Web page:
Composition is the way in which different parts of an image are arranged. We use composition techniques to create images that help the viewer to understand our message more powerfully.
There are many composition techniques in photography and in art. One of the most widely used techniques is the Rule of Thirds.
The Rule of Thirds
separates an image into 3 parts vertically and 3 parts horizontally. The four intersection points of the lines are magical spots. By placing the main subject of a photograph on one of these points we create an interesting compostion.
The viewer finds the main subject, but their eye naturally begins to wander around the frame of the image, because surely they haven't seen the whole photo if they've only looked in one corner.
The dividing lines can also be used in your composition.
If you're photographing a horizon, it should be on the lower dividing line or the upper dividing line.
If you're photographing a person, place their body on the left dividing line or the right dividing line.
Apply this principle to any object that goes from top to bottom or across your image.
Some Sample Images
Take 3 photos of feet. The feet can be big, small, one, two, twenty, dirty, pretty, socked, shoed, naked, wet, painted on, flying, dangling, or kicking. Get creative.
Apply the Rule of Thirds to your 3 feet photos.
1) Correct Content 10 marks
Do your photos feature feet? Have you used the Rule of Thirds?
2) Skills / Technical
Use of previously learned skills such as depth of field, shutter speed, and manual focus.
You may wish to use a tripod.
Check to see if you are taking a maximum sized photo in your camera settings.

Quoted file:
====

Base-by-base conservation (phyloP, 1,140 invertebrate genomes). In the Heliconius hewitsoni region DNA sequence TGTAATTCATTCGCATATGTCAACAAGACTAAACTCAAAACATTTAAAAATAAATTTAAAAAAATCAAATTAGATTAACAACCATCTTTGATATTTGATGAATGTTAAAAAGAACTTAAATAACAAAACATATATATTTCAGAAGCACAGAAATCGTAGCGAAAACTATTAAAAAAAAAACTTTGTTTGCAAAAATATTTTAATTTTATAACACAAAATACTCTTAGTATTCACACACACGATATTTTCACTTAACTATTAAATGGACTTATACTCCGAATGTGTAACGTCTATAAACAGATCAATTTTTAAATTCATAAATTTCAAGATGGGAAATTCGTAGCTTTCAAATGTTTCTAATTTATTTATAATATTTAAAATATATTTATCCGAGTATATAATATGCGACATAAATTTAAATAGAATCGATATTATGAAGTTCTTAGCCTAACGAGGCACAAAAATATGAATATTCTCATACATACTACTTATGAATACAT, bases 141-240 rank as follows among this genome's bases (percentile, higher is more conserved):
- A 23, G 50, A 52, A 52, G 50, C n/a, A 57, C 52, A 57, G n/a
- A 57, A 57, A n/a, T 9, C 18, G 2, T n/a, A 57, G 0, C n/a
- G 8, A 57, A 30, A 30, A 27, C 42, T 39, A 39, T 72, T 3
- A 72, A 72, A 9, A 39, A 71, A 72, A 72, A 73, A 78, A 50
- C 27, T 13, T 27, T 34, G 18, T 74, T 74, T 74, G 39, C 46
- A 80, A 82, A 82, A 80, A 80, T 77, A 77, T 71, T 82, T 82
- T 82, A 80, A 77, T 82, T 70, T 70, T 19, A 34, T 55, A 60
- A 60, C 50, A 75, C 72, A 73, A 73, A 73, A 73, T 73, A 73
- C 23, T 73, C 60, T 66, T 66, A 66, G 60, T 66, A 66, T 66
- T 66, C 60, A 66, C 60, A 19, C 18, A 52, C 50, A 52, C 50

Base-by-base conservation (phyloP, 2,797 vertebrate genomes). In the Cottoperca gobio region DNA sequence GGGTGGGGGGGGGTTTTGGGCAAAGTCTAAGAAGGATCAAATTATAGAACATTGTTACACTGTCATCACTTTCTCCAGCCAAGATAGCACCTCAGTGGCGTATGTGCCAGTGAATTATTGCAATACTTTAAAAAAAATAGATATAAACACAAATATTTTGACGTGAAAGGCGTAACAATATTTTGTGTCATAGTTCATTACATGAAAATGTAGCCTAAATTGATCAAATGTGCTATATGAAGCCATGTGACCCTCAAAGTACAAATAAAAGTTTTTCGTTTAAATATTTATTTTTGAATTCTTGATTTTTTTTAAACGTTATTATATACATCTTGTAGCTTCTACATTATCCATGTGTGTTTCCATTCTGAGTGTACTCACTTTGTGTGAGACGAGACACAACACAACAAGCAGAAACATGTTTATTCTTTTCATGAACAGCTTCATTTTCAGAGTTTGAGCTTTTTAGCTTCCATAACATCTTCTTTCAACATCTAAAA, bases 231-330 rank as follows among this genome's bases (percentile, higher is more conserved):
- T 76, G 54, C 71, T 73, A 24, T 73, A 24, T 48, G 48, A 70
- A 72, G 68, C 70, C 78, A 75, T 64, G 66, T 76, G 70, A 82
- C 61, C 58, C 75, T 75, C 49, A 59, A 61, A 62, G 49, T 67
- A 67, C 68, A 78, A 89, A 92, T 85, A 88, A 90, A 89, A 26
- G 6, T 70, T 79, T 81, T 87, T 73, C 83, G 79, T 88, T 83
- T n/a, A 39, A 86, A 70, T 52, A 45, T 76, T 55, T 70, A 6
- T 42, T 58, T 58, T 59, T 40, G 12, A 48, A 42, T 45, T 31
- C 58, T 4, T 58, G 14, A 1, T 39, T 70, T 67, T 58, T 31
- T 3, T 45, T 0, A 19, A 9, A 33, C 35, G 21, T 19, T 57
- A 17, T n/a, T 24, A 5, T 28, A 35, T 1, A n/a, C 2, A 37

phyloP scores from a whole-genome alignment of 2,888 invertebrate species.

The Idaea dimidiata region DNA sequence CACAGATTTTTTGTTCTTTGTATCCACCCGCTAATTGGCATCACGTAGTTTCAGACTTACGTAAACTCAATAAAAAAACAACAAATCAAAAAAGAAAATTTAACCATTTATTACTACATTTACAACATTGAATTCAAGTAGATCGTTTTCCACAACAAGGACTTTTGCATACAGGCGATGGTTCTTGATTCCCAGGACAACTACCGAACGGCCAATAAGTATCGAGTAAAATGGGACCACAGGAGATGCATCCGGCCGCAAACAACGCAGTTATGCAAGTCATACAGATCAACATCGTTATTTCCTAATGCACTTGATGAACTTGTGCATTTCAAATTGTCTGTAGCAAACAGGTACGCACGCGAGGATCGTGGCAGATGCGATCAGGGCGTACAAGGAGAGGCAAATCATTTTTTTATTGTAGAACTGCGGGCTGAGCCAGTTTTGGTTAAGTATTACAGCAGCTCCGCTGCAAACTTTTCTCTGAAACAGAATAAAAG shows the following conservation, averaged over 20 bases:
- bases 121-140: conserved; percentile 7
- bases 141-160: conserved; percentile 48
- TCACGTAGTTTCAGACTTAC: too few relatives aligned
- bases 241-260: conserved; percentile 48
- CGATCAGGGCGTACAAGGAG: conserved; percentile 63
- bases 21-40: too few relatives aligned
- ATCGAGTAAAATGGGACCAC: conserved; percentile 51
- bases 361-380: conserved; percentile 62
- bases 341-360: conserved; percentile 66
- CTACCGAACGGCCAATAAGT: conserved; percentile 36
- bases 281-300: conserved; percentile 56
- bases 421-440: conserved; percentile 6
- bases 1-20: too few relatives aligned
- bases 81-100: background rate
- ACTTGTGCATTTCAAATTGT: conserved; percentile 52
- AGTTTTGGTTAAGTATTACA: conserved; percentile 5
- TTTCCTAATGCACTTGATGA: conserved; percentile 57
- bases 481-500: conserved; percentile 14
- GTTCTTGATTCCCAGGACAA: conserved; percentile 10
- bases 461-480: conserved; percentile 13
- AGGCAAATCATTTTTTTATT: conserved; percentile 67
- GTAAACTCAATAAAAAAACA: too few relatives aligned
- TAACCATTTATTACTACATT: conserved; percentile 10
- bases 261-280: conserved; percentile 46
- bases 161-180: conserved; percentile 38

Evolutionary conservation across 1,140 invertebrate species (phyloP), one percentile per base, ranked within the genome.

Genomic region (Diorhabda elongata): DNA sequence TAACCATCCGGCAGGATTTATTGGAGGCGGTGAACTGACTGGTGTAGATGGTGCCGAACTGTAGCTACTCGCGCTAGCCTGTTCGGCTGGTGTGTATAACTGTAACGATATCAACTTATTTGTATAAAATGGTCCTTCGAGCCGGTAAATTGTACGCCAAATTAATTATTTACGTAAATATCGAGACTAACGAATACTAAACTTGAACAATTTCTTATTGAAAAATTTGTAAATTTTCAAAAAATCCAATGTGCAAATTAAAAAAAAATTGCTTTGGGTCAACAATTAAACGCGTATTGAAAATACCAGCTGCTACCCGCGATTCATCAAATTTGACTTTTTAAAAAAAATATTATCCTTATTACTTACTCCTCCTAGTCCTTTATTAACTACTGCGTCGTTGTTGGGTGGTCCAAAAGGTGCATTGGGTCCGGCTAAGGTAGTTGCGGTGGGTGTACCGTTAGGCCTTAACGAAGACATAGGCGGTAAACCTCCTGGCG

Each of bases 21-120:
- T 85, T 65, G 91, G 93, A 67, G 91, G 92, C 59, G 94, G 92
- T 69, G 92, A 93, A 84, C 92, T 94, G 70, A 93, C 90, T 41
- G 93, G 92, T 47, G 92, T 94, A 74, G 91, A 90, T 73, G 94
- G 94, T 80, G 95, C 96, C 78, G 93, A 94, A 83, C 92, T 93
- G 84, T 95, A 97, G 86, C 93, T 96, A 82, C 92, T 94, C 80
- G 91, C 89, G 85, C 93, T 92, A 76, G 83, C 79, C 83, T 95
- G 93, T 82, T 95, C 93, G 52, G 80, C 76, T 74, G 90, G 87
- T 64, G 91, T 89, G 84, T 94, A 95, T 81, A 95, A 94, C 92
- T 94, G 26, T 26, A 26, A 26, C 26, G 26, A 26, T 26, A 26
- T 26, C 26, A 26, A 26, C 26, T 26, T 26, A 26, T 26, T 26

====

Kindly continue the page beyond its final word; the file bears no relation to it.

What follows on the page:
Your subject should be in clear focus.
Your exposure should be not too light and not too dark.
Use existing skills to improve and frame your photos
3) Elements and Principles of Design
Use as many Elements and Principles as possible to make your pictures pop! You might try focusing in on Colour and Perspective
Colour: Colour is a very powerful element. Colours effect emotions. Be careful which colours you are highlighting in the photo. Red for energy, passion, and daring. Green for nature, calm, and harmony. Yellow for happiness, playfulness, and energy.
Perspective: By changing the point of view the photographer changes the way the viewer looks at a photo. Looking up at someone shows reverence or respect. Looking down makes them seem smaller, weaker, or less important.There are many other camera points of view so experiment with them to see how they effect the image.
4) Wow! Factor - 30 marks
Your photos should not look like snapshots. Try to create images that are like paintings; make specific decisions about what to include, what not to include, what angle to shoot from, what's in the background, what colours are in the image, and how the photo is lit. The use of Elements and Principles is part of this mark as well.
Professionalism is based on the attention paid to the accurate and careful presentation of the final project. Marks will be deducted from your skills/technical if your work is not submitted by the due date.
3 electronically submitted photographs
images must be in colour
images must be re-sized: longest side = 10 inches
images must be 180 dpi
images must be in maximum quality JPG format
Images must have a 3-part frame frame.
Add a title outside the frame: lower center
Add a date outside the frame: lower right
Add a your name outside the frame: lower left
Name your photos in the following way:
6) Journal Entry
Complete the following write-up in your journal. For each photo, answer the following questions:
E and P of Design: Explain how you employed the assigned Elements and /or Principles of Design. Be specific.
Creativity / Originality: What choices did you make to create an interesting and unique image?
Rule of Thirds: Explain how you used the rule of thirds in the image.
Self-Evaluation: What mark do you deserve out of 10 and why?